Complete and Utter Ear Reconstruction
Patients who suffered an accident, have cancer, or no external ears may require reconstructive surgery. To reconstruct the entire ear, the surgeon takes cartilage from the patient’s ribs. This cartilage then gets structured into the patient’s skin, on the location where the new ear gets reconstructed.
This skin then envelopes the ear prosthesis. Once in place, the surgeon recreates the pinna and all the other key structures needed to form the ear. During the follow up surgeries, the surgeon forms the earlobe while separating the pinna from the rest of the head.
Like any other operation, Ear Surgery has some risks worth noting. With surgical corrections, the patient runs the risk of having scarred ears. Luckily, otoplasty scars remain hidden behind the ear. Changes during the healing process may make your ears asymmetrical. Sometimes, stiches may rise to the surface of the skin, and may need to be removed. This may cause inflammation of the skin and may require the patient to undergo surgery. Other problems include over corrections which makes the ear look unnatural. Sometimes the ear may get an infection or a blood clot. At worst, patients may see a gradual reversal of the surgery. Another complication involves numbing of the surgical area.
Preparing for surgery
Before the operation, parents must talk to their children and take them to the preliminary consultation. They need to inform the school of how many days their child needs to miss. They also need someone to take care of them at all times. Putting age aside, the patient must stop taking aspirin for at least two weeks before the operation. For smokers and alcohol drinkers, they must stop for at least two weeks, as well.
All patients need a clean bill of health before undergoing the operation. They must also cut their hair short or braid their long hair. This gives the doctor more freedom during the operation. You must tell your doctor about all the medicine you are taking. Patients should stock up on prescribed pain medications. These medications usually must be taken for at least 2 to 3 days.
On the day of the surgery, patients must wear loose clothing. They should avoid restrictive collars that must be pulled over their heads. For children, they must avoid wearing, in the future, anything that bends or pulls at their ear. Patients can rest more comfortably in the surgical bed, the Anesthesiologist then applies the anesthesia. Depending on the age, the otoplasty surgeon may use general or local anesthesia. The procedure can take roughly two hours, depending on the type of procedure performed. Children and some adults may require staying in the hospital overnight. Most adults should plan to have someone drive them home or look after them during their hospital stay.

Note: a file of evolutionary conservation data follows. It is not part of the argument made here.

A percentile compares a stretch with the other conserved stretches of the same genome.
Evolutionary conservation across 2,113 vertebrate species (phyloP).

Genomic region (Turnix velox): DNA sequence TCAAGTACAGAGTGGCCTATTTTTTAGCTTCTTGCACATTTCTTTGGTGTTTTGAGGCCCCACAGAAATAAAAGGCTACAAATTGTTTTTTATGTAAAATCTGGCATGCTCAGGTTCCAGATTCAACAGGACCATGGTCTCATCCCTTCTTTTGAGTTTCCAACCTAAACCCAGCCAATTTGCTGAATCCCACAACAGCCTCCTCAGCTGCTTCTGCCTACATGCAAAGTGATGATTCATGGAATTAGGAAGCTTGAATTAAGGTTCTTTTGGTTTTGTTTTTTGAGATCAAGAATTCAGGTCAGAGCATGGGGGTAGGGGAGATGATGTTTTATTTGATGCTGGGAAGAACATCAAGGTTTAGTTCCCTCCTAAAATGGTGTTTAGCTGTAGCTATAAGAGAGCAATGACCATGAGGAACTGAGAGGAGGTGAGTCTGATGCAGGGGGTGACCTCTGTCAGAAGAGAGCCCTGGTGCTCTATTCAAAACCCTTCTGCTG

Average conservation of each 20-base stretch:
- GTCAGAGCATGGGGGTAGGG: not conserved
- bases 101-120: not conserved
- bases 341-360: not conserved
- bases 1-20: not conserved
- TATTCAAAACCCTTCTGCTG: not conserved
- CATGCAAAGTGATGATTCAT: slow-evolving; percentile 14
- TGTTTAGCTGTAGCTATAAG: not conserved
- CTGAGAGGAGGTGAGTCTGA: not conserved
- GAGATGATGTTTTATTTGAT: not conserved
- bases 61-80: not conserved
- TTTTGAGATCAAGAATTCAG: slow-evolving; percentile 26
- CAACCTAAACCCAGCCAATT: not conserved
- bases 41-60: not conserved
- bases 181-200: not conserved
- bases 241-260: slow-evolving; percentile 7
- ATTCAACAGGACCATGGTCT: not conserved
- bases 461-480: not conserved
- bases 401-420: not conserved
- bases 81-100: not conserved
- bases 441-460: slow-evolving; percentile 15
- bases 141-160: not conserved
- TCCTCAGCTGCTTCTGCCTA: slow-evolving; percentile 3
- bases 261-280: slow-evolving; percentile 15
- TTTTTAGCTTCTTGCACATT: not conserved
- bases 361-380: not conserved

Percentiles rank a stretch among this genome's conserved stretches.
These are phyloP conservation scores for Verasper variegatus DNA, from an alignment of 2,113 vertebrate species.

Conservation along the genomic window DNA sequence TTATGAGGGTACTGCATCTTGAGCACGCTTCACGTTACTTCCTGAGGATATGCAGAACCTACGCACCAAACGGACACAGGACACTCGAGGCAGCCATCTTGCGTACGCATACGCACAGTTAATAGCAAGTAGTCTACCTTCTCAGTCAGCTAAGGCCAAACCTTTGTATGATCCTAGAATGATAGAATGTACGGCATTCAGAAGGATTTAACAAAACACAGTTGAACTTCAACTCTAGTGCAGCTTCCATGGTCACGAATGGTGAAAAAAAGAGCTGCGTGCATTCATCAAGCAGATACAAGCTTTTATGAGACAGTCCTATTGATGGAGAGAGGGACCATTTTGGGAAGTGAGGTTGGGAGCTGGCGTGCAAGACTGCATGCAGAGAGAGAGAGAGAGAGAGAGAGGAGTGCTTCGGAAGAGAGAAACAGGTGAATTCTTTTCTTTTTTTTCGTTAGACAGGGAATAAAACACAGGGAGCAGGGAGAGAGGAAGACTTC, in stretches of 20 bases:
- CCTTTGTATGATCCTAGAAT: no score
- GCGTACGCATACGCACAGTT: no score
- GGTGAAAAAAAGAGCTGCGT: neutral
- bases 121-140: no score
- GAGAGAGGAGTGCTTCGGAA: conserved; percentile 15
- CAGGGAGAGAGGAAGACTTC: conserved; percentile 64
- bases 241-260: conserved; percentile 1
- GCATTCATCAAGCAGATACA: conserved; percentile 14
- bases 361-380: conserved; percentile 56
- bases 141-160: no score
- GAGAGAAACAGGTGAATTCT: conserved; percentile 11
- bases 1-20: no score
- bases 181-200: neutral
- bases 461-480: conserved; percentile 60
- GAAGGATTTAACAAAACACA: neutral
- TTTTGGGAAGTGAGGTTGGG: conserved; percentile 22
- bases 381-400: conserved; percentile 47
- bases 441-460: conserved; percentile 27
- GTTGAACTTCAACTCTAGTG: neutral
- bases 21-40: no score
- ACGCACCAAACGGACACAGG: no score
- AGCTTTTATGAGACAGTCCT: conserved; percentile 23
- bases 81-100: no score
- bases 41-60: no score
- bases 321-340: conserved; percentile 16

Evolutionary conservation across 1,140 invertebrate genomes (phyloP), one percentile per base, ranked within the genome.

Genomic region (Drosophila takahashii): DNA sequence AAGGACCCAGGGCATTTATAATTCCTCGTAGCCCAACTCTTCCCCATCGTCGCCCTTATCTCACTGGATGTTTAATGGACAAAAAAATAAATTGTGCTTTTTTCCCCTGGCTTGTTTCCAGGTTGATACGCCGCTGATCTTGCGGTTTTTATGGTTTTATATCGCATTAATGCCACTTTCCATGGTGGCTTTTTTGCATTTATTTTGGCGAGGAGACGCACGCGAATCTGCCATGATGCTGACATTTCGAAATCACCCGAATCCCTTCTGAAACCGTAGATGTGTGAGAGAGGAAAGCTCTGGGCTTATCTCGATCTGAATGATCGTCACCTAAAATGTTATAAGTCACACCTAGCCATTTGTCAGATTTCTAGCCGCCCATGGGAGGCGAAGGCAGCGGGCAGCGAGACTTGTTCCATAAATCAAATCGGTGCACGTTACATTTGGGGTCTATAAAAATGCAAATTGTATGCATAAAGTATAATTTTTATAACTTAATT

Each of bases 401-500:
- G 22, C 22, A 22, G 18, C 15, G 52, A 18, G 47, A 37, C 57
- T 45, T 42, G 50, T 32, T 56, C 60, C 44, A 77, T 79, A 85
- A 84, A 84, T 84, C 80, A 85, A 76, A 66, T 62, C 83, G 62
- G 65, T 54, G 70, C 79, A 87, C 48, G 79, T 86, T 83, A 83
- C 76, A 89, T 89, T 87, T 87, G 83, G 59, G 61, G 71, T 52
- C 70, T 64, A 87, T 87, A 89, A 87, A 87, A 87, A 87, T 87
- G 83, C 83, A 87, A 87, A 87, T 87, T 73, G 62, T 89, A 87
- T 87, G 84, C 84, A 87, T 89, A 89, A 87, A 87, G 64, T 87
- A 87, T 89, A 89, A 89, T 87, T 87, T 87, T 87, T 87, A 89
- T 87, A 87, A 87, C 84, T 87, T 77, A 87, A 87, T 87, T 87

During the first few days, the patient has to wear a bandage dressing over the ears. Patients must avoid putting pressure over their newly operated ears. Needless to say, they must sleep on their backs. When showering, patients must avoid getting the dressings wet. After removing the bandages, the patients have to wear a loose headband, covering the ears, before sleeping. A tight headband may erode the surface of the ear and reopen the wound. Excessive rubbing or pressure may cause necrosis, or premature death of ear skin cells.
Depending on the procedure, the recovery time may range from 7 to 10 days. Some patients may return to work after 72 hours, depending on their hair style. Even after the recovery period, for 10 weeks the patient must avoid straining the ear. Bruising and swelling of the ears usually lasts 2 to 3 weeks. Children may return to school after four days. Still, they should not do physical education for at least three weeks. As for adult patients, for three weeks they should not do any aerobics, bending, lifting or straining since it delays the healing process. After surgery, the patient should eat only liquids. They should advance to solids at their own discretion. They must always drink plenty of liquid to avoid dehydration.
Otoplasty is a complex decision process. The surgery cost is determined based on the patients’ desires, previous injuries, and anatomy. The cost will be determined during your initial consultation. Depending on the method, Otoplasty prices range from $1700- $7000. Complete ear reconstruction will cost more.
Does my Insurance cover Otoplasty Miami?
The insurance does cover otoplasty when it corrects a deformity or a congenital defect. You must speak with your insurance company to discover what it exactly covers. You can ask your surgeon to write a letter to your insurance explaining the nature of the surgery. When you undergo surgery for cosmetic reasons, the insurance does not cover it.